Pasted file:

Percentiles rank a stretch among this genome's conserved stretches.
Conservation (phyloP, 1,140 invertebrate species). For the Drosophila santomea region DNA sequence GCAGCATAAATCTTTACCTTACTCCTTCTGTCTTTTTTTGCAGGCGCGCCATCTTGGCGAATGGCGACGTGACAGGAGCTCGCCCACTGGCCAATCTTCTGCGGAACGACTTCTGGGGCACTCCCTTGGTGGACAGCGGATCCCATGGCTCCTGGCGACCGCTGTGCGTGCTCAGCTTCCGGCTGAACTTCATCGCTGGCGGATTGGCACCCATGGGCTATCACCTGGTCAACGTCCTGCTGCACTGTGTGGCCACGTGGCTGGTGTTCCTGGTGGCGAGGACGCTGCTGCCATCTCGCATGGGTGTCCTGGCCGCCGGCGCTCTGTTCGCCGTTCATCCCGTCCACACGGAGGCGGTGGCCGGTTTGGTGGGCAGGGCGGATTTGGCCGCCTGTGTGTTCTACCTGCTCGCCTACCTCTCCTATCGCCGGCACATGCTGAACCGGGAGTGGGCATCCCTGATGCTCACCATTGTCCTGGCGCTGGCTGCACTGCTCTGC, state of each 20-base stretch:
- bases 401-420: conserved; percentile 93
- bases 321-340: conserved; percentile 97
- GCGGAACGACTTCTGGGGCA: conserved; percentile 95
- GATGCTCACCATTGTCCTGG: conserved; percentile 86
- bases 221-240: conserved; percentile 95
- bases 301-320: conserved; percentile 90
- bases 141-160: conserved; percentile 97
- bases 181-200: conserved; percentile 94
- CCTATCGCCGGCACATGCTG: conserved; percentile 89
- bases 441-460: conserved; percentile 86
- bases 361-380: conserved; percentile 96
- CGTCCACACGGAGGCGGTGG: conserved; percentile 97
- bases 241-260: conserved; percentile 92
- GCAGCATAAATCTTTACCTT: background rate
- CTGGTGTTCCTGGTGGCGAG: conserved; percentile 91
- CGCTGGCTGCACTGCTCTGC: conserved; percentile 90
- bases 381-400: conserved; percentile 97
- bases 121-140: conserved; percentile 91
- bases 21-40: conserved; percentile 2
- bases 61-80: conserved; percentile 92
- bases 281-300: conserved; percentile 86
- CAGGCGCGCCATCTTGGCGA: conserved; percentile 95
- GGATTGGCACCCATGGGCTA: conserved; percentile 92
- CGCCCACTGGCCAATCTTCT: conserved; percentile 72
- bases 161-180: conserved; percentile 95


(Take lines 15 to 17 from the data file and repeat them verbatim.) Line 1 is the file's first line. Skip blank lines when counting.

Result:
- bases 241-260: conserved; percentile 92
- GCAGCATAAATCTTTACCTT: background rate
- CTGGTGTTCCTGGTGGCGAG: conserved; percentile 91